'Chinatown Pretty' Celebrates Asian American Elders And Their Sartorial Flair

The vibrant street style of seniors in Chinatowns across North America. (Andria Lo)
The vibrant street style of seniors in Chinatowns across North America. (Andria Lo)

In Chinatown Pretty, photographer Andria Lo and writer Valerie Luu document the vibrant street style of seniors in Chinatowns across North America.

The photos burst with color and swag. But the heart of the project goes beyond the sartorial: "The clothes serve as a gateway to their life histories," Luu says. "We interview them about what they did before retirement as well as their immigration journeys, which are often rife with taxing stories of work, war and loss. And now add to that, a global pandemic."

Amid the harrowing challenges posed by coronavirus — and a recent surge of anti-Asian hate crimes targeting the elderly — the images of Chinatown Pretty are a powerful, and often spirited, reminder of these seniors' joy and resilience.

"We see tender stitches keeping cardigan buttons in place, or two or three bags combined to maximize storage," Luu said of the portrait subjects' resourcefulness. "The DIY ethos is thickly woven into Chinatown seniors' approach to clothes and accessories."

NPR spoke to Luu and Lo about the project, which the duo started in 2014, and now includes interviews from more than 100 people from San Francisco, Oakland, Los Angeles, Chicago, New York and Vancouver. Their answers have been edited for length and clarity.

Left: Leung Tai Shen, 92, wears a whistle and two gourd charms on her lanyard for protection. In Chinese culture, gourds are believed to keep away bad spirits and illness. Right: Sidney Yuen, 77, worked as a butcher all over the world — in Hong Kong, Hawaii and Oakland's own Berkeley Bowl Marketplace, where he spent 36 years before retiring. (Andria Lo)

What was the inspiration for Chinatown Pretty?

When we went on dim sum dates in San Francisco's Chinatown, we noticed there was a distinct style among the seniors — patchworks of colors, patterns and textures that made for joyful and unexpected looks. Imagine your grandpa wearing a Supreme hat with a two-piece patterned set, silk scarf and the coolest Nikes. We wanted to understand how these people composed their outfits — and more importantly, where they got their shoes.

So it started out with wanting to know more about their clothes, but the project quickly evolved into a celebration of their lives.

Left: 89-year-old You Tian Wu poses outside of a dim sum restaurant on Broadway in San Francisco. "When you're young you don't have to care about fashion," he said. "But when you're old, you have to." Right: Angie "No Good" models a cap encrusted with enamel pins from his travels around the world. (Andria Lo)

Were there any particular challenges in photographing this demographic?

Our project captures the fashion of Chinatown seniors through street photography and on-the-street interviews. Therefore, it's very ephemeral. Sometimes we only get a chance to chat with them for a few minutes before they get on a bus or carry on with their errands for the day. Since Chinese seniors tend to be more private (and because they're probably caught off guard by people going nuts over their outfits), we have a 90% rejection rate.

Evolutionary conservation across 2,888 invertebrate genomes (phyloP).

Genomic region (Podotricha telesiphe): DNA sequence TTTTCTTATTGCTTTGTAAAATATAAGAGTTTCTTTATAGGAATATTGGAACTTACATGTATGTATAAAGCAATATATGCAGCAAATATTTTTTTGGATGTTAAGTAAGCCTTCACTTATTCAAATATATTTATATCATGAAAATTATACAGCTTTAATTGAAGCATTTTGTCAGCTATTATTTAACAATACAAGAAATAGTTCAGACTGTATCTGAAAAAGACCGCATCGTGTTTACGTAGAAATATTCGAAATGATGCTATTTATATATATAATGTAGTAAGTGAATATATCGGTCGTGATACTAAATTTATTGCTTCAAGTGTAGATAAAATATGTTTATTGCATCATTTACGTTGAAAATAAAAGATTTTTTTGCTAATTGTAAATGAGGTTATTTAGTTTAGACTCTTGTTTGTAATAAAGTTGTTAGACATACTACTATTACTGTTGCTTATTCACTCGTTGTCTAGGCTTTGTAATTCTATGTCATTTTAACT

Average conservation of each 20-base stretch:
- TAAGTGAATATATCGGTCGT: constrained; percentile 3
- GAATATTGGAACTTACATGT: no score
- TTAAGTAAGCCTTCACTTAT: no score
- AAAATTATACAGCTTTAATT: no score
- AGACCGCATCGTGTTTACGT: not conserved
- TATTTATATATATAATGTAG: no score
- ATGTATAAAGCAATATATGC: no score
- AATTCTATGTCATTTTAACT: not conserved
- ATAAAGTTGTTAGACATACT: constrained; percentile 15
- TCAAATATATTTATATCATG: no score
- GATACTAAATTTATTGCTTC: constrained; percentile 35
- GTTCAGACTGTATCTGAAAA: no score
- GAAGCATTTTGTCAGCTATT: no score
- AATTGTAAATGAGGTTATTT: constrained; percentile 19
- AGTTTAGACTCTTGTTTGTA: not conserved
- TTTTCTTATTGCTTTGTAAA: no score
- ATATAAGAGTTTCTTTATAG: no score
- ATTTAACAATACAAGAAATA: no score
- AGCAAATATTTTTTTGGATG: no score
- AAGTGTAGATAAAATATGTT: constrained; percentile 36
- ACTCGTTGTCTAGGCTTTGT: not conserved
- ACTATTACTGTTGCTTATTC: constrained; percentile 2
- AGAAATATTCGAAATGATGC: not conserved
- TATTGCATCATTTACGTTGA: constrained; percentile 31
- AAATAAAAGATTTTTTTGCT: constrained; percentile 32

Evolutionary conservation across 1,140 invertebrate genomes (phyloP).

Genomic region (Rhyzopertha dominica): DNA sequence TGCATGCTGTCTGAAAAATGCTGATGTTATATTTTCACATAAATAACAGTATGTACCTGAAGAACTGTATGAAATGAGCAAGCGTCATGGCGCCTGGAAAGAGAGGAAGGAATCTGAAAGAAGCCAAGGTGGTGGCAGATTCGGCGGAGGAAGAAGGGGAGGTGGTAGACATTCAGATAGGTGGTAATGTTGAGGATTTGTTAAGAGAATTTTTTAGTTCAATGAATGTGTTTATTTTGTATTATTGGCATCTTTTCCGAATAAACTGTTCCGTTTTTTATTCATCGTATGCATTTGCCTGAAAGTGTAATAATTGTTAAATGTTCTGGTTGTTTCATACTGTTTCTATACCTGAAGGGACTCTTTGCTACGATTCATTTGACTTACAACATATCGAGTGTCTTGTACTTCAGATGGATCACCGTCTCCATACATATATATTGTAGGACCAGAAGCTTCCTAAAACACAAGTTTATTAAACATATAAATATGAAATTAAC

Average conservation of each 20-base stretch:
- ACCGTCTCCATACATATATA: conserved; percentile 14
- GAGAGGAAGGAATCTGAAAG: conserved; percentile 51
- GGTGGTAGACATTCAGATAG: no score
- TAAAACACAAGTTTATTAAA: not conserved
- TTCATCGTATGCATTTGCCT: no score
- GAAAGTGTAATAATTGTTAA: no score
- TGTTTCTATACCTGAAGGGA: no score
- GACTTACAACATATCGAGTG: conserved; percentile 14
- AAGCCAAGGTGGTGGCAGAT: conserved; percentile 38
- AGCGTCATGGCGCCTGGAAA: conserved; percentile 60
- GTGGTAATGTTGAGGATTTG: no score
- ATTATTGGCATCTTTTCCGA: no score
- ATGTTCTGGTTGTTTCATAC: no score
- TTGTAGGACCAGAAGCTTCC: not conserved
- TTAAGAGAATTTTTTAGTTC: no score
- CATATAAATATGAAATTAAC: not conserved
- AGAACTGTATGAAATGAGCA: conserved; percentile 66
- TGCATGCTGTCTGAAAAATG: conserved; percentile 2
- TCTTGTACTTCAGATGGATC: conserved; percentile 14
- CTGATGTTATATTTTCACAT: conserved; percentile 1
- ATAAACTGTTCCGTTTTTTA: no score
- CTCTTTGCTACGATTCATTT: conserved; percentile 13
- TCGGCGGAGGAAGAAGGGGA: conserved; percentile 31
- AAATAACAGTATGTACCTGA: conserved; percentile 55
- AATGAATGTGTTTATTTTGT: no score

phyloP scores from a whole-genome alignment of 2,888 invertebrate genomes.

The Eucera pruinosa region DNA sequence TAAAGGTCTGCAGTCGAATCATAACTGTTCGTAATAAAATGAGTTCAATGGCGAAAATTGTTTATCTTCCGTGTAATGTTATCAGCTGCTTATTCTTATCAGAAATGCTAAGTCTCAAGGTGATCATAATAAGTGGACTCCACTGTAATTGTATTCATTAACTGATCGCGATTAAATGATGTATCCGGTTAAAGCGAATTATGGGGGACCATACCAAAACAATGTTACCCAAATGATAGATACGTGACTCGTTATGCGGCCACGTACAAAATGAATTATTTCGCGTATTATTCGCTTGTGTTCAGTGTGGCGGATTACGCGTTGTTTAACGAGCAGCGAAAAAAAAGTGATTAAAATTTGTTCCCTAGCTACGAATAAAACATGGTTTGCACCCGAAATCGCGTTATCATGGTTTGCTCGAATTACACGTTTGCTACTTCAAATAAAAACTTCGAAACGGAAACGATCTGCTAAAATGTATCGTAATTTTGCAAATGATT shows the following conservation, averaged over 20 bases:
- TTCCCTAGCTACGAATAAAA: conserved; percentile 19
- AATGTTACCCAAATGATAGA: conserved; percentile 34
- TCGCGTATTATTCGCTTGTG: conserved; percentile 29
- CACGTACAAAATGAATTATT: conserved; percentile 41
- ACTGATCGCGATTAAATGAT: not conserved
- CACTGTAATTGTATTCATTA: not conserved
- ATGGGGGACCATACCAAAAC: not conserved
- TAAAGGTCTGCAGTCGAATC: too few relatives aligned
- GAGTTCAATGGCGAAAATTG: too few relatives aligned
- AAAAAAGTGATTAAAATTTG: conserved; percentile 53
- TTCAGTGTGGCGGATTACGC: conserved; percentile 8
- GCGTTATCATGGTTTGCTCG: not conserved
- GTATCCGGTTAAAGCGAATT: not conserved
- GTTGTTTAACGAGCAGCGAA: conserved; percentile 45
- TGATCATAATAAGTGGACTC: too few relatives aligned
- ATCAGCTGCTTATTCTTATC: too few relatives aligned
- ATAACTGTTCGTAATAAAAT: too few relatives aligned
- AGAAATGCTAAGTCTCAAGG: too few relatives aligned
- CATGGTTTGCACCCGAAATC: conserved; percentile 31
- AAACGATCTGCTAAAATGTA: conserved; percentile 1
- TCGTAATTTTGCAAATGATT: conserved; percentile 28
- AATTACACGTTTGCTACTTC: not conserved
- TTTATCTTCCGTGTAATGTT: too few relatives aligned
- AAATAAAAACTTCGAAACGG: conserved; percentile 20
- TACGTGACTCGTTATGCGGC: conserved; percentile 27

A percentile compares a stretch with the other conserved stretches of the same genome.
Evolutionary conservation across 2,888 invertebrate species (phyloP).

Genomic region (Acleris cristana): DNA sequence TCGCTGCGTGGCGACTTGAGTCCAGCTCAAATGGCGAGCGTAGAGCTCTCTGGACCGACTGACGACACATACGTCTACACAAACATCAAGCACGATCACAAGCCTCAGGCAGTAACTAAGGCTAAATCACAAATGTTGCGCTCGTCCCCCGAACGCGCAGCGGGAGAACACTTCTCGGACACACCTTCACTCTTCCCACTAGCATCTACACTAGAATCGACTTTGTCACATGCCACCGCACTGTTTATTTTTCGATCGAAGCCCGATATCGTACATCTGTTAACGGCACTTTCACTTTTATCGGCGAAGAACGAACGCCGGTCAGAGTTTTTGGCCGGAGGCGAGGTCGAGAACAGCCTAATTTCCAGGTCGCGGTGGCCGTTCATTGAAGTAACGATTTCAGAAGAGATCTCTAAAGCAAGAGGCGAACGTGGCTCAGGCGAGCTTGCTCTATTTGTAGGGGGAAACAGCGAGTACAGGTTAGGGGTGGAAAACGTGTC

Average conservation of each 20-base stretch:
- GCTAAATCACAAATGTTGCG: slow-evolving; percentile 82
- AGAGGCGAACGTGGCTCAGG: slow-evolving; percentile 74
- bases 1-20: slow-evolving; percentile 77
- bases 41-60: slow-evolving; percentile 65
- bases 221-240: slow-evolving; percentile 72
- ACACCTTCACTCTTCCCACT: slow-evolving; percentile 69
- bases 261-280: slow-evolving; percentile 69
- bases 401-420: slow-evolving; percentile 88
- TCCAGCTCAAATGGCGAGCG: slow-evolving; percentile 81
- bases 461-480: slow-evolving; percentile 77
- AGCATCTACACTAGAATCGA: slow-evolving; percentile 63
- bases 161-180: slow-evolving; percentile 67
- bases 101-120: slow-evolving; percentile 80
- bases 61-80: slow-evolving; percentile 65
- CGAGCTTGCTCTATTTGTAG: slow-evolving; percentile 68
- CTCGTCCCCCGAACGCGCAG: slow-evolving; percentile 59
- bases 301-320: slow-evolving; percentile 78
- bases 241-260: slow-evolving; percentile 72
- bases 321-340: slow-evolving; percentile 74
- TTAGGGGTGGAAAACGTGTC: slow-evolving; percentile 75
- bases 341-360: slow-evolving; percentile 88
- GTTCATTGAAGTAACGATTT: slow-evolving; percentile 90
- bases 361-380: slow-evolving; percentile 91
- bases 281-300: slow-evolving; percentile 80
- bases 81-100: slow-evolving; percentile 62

Left: Clothes dry on fire escapes in San Francisco's Chinatown. Right: 88-year-old Shi Ping Tang says all of her clothes are gifted. "I never have to buy anything," she said. "My friends give me all my clothes." (Andria Lo)
Yu Tom, 84, shops for oranges on the weekend before Lunar New Year in 2014 wearing layers of purple knitted sweaters. This was one of her first outings after her husband's passing. "My dad always liked bright colors," Tom's daughter said. "The hat, the vest – it's all like a security blanket for her." (Andria Lo)

I came across Chinatown Pretty for the first time this year and couldn't help but see it through the lens of the pandemic and other recent events, namely the attacks on Asian seniors across the country. Does this project carry a different weight for you now than when you first started?

This year has been hard for Chinatowns. The decline in business that started before the pandemic was exacerbated by the economic destruction caused by the virus — the quiet got quieter. Then, an increase in hate crimes, robberies and attacks on elders. Senior citizens, a driving force of Chinatown, have become less visible. In San Francisco, there aren't as many card and chess players in Portsmouth Square or regulars discussing the news while eating chicken rice at Dol Ho.

However, it's still possible to connect with older folks. We're finding new ways to give love to the Chinatown community — spending money at restaurants and shops, volunteering at food pantries, donating to causes like Feed + Fuel Chinatown, a pandemic initiative that provides hot meals to public housing residents while supporting local restaurants.

Chinatown is not just a tourist destination. It's a community of people. This project has always been about celebrating that and right now, there's a greater need to give it more love.

Left: Guo Yu Lan and Pon Fay — best friends who have known each other since elementary school — live in the same residential building in Oakland. Right: Mei Ha Wong, 75, sells flowers when she's not busy taking care of her dad. "My son buys the flowers wholesale and I arrange them," she said. (Andria Lo)

What do you hope will resonate with people the most?

To dress and live with abandon like the Chinatown seniors in the book. And to tell a grandma she looks pretty today.

Photographer Andria Lo and writer Valerie Luu are based in the San Francisco Bay Area. Their book "Chinatown Pretty" is out now.

Copyright NPR 2022.




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